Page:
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We co-create and share technological prototypes and practices, that push and challenge the boundaries of digital arts and creative media practice.

Inside i-DAT's Tate Modern installation This Is Where We Are (TIWWA) - an immersive and interactive algorithmic sculpture fuelled by the data we collectively generate.

Some of our people

Professor Mike Phillips Professor of Interdisciplinary Arts

Professor Mike Phillips

Professor of interdisciplinary arts.

Dr Gianni Corino Associate Professor in Interactive Media

Dr Gianni Corino

Associate professor in interactive media.

Dr Sana Murrani Associate Professor (Spatial Practice)

Dr Sana Murrani

Associate professor (spatial practice).

Dr Guido Bugmann Visiting Associate Professor (Reader)

Dr Guido Bugmann

Visiting associate professor (reader).

Dr Jane Grant Associate Professor in Visual Arts

Dr Jane Grant

Associate professor in visual arts.

Dr Mathew Emmett Associate Professor in Architecture

Dr Mathew Emmett

Associate professor in architecture.

Professor Iain Stewart MBE Professor of Geoscience Communication, Sustainable Earth Institute

Professor Iain Stewart MBE

Professor of geoscience communication, sustainable earth institute.

Dr Alejandro Veliz Reyes Associate Head of School - Knowledge Exchange

Dr Alejandro Veliz Reyes

Associate head of school - knowledge exchange.

Dr Helen Pritchard Associate Professor in Queer Feminist Technoscience and Digital Design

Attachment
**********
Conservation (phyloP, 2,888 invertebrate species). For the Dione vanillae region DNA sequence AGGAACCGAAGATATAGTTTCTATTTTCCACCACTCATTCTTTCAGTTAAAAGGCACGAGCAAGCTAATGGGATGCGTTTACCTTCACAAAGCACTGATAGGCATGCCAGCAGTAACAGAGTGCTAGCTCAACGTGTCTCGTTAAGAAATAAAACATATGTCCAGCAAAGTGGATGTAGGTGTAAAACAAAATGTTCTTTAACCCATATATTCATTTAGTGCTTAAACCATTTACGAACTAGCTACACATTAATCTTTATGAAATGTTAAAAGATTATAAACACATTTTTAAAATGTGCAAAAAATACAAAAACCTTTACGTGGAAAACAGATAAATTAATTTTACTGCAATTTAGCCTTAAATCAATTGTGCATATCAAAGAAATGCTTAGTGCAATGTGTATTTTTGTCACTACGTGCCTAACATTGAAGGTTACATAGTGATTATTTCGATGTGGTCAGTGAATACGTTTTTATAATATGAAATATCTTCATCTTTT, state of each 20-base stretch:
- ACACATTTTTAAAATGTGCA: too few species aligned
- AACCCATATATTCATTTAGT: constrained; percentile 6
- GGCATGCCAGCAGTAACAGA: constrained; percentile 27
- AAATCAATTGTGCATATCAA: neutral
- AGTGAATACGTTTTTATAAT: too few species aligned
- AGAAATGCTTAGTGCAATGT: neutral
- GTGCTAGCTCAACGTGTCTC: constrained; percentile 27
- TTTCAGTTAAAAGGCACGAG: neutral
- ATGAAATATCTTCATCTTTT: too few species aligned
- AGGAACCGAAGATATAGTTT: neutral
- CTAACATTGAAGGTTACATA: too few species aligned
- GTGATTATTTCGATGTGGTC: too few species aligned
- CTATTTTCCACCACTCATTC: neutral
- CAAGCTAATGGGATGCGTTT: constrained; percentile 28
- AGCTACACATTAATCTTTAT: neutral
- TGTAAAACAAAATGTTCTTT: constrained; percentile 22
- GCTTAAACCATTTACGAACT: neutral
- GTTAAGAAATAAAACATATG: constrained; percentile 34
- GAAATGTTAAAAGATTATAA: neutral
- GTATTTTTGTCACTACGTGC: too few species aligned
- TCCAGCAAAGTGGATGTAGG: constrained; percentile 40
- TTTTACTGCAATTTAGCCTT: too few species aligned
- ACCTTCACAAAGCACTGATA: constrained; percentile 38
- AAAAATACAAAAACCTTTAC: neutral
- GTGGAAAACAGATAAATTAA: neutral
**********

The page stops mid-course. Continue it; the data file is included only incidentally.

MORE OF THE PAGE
Dr Helen Pritchard

Associate professor in queer feminist technoscience and digital design.

Mr Chris Booth Lecturer in User Experience Design

Mr Chris Booth

Lecturer in user experience design.

Mr Joel Hodges Lecturer in Game Arts & Design

Mr Joel Hodges

Lecturer in game arts & design.

Mr Luke Christison Researcher - Data Visualisation

Mr Luke Christison

Researcher - data visualisation.

Mr Musaab Garghouti Lecturer in 3D Visualisation, Immersion and Simulation

Mr Musaab Garghouti

Lecturer in 3d visualisation, immersion and simulation.

Dr Andrew Prior Associate Professor Digital Art & Technology

Dr Andrew Prior

Associate professor digital art & technology.

Dr James Sweeting Lecturer in Game Studies

Dr James Sweeting

Lecturer in game studies, funding for postgraduate research students.

Coastal Processes Research Group Perranporth beach

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  • School of Art >
  • Digital Arts and Animation >
  • Art + Technology, Digital Arts, BFA

Gain the skills and inspiration to lead and innovate as creative technologists in the 21st century. Explore the transformative powers of computation beyond the dimensions of the computer screen, integrating digital creativity within varied architectures, urban centers, and our ever-expanding digital networks.